Phew! Despite the Loeb rant, Clooney was in a good mood after completing a WWII period drama he said went well, despite what he called “the worst winter weather that Germany had in about 150 years”. Clooney and Heslov wrote the script for a fact-based film about how a crew of art historians and museum curators united in a race to uncover renowned art works that were looted by the Nazis. The ticking clock was, Hitler was going to destroy them as the Third Reich tried to cover the tracks of a murderous regime during the final chapter of Germany’s rule. Clooney and Heslov (both of whom produced) got a killer cast. Besides Clooney, the film stars Cate Blanchett, Matt Damon, Bill Murray, John Goodman and Jean Dujardin. Daniel Craig was going to make the film, but it turned out he spent so much time making and promoting Skyfall that he told Clooney his wife, actress Rachel Weisz, would kill him if he didn’t go home. So he was a scratch.
“After we wrapped The Ides Of March, we were going through our slate to find what’s next and I asked Grant, what do we have that is not so cynical, and not questioning the rights and wrongs of the world,” Clooney said. “He said, we don’t have anything like that. But he’d read this book The Monuments Men at the airport. We thought it could be a really great old fashioned number where you put a gang together to go after the greatest art archives in the world, these six million pieces stolen by Hitler, who serves as the ultimate bad guy. It was an untold story of World War II, and those don’t come around often. We pitched it to Sony and they came aboard right away, and everything along the way went smoothly, which never happens. It will come out two years after we first pitched it.”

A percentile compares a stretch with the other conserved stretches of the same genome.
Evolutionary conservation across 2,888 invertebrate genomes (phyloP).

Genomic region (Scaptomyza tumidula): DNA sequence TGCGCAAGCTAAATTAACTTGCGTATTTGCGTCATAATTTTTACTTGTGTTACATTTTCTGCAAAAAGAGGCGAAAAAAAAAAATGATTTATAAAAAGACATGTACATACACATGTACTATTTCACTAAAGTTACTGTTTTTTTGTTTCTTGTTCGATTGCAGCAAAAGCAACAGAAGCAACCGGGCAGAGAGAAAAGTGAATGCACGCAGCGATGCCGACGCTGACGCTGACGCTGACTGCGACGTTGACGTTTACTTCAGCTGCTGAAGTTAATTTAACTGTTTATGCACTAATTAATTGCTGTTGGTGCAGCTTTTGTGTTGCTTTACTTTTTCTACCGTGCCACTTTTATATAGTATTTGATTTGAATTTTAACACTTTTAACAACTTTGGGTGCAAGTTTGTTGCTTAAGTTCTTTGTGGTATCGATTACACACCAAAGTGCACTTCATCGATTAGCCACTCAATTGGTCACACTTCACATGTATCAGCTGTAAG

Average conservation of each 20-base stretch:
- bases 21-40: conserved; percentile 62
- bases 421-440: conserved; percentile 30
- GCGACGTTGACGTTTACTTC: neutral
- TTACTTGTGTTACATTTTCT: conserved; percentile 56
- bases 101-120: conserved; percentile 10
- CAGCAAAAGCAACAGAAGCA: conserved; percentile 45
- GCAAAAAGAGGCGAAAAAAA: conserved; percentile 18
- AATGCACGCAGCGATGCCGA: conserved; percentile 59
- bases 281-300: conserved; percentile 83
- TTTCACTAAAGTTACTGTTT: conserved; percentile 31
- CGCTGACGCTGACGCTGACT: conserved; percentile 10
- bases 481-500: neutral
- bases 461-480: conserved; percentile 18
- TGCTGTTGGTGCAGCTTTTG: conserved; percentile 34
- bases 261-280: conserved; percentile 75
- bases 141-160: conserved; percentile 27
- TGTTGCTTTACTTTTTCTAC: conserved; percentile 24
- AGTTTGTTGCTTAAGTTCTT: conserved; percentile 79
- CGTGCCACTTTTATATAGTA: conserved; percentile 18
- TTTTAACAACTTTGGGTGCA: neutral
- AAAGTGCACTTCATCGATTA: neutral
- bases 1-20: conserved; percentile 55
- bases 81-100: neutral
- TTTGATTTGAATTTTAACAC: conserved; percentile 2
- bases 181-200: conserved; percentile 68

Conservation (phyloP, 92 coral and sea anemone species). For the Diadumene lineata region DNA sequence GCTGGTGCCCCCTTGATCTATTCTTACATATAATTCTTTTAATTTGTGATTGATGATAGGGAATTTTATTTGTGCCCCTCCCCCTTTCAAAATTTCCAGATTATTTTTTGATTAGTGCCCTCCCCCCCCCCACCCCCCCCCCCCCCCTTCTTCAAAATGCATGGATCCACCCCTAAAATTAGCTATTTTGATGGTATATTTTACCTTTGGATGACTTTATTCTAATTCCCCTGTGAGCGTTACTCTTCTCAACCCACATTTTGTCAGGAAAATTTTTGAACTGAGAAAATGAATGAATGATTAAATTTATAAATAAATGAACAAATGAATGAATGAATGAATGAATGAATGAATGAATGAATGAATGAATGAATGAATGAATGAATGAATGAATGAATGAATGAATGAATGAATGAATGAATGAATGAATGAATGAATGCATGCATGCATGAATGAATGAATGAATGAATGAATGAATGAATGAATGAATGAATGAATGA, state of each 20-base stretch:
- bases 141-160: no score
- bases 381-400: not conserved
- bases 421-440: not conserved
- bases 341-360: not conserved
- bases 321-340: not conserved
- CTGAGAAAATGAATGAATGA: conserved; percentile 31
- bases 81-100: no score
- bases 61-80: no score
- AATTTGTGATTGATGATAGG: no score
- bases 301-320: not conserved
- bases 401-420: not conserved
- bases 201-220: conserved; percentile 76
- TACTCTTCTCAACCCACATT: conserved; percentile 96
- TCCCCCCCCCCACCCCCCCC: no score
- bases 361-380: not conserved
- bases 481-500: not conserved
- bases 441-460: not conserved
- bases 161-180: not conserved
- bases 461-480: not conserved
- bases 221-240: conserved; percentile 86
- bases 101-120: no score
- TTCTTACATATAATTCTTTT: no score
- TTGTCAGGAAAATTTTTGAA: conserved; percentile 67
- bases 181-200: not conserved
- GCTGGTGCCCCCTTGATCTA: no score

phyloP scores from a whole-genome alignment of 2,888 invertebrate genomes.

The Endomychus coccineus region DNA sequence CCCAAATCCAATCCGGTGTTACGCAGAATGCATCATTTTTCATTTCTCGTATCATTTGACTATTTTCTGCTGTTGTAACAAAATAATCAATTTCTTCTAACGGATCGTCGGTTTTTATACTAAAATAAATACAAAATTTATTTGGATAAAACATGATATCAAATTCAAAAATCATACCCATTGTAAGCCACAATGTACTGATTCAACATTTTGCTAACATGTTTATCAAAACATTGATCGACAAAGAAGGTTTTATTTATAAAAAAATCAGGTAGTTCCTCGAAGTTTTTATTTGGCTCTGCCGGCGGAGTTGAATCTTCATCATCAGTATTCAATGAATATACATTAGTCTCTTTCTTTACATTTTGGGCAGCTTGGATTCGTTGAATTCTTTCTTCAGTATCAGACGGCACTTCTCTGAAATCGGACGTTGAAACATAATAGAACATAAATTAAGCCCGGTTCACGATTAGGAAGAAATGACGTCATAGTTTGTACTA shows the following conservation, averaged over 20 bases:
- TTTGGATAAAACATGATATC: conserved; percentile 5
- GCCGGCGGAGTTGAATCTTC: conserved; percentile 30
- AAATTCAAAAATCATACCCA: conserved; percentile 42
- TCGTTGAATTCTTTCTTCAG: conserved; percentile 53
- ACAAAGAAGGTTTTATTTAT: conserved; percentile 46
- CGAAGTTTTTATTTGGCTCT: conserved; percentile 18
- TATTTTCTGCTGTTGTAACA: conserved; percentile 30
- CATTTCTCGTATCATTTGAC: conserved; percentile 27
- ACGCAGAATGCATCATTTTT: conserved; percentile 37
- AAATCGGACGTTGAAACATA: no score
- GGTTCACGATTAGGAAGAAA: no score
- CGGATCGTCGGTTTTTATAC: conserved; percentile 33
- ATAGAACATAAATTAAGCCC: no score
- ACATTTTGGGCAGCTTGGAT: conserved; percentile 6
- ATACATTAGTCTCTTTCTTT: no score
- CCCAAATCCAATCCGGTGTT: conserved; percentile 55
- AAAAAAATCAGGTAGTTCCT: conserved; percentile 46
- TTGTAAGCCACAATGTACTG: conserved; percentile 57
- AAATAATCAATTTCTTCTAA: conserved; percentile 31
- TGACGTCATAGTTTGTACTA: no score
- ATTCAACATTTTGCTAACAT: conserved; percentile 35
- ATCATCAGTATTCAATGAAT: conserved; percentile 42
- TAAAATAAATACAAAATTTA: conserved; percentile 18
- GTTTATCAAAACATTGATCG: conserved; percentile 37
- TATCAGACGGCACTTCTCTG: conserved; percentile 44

The film has a $75 million budget, and Clooney said it came in $5 million under and five days early. “That means more money for music and CGI, because in post you always get surprised,” he said. There was plenty of good will on the set, and even pranks that are part and parcel of movie sets where Clooney and Damon dwell together.
“Matt was rushing to lose weight, and I’d have the wardrobe people take in his uniform every day, so that no matter how much he was losing, the clothes felt tight on him,” Clooney said. “There was a real family feeling. I have known John Goodman since I was the seventh banana on Roseanne and to have him come over, and to work for the first time with Bill Murray, who’s a close friend, and Cate and Matt, was incredible. Jean Dujardin was great. I’d only met him at awards shows, when I told him early on that he might win the Oscar for The Artist if he learned English, which maybe I shouldn’t have said [Clooney lost to Dujardin for his perf in The Descendants]. Matt, Bill and John would often come to the set even when they weren’t shooting and when we had a snowstorm, they were right there, picking up camera cases and helping to move craft services.”
Even though Clooney acknowledges that $75 million is generous for a studio-made film that isn’t based on a comic book, he feels they got a lot of bang for the buck with star power and staging a period film in Europe. Part of that is because he hasn’t taken an upfront salary forever, something that has become commonplace in the business and is evidence that Loeb’s criticism of fiscal irresponsibility at Sony isn’t recognizing the whole picture.
“The last time I got paid full freight was The Perfect Storm, when I had no back end,” he said. “From then on, I’ve taken a minor partial upfront payment and gambled on the back end on all my movies. Some have underperformed, but they have never been designed for huge grosses. I’ve gambled and invested as much as a studio; if they’re making a film for $15 million and I put my $7.5 million in the pot, we’re all investors who are staked in its performance. I’m comfortable with that.”
Clooney noted how well that strategy worked for his pal Steven Soderbergh, who teamed with Channing Tatum to personally underwrite the budget of Magic Mike. The film was a big hit, a sequel is in the works, and so is a Broadway musical. Soderbergh told me at Cannes that his wager should result in the biggest payday of his career.
“What a way for Steven to go out, at the end of his movie career he hits the jackpot,” Clooney said. “I watched so many times as he gave back money and percentages to get actors. I applaud both Steven and Channing.”
I reached out to Third Point, and if there is any response by Loeb to Clooney’s assessment, I will add it after Third Point has a chance to absorb the story. Loeb, by the way, is an investor in Variety with Deadline’s parent company PMC.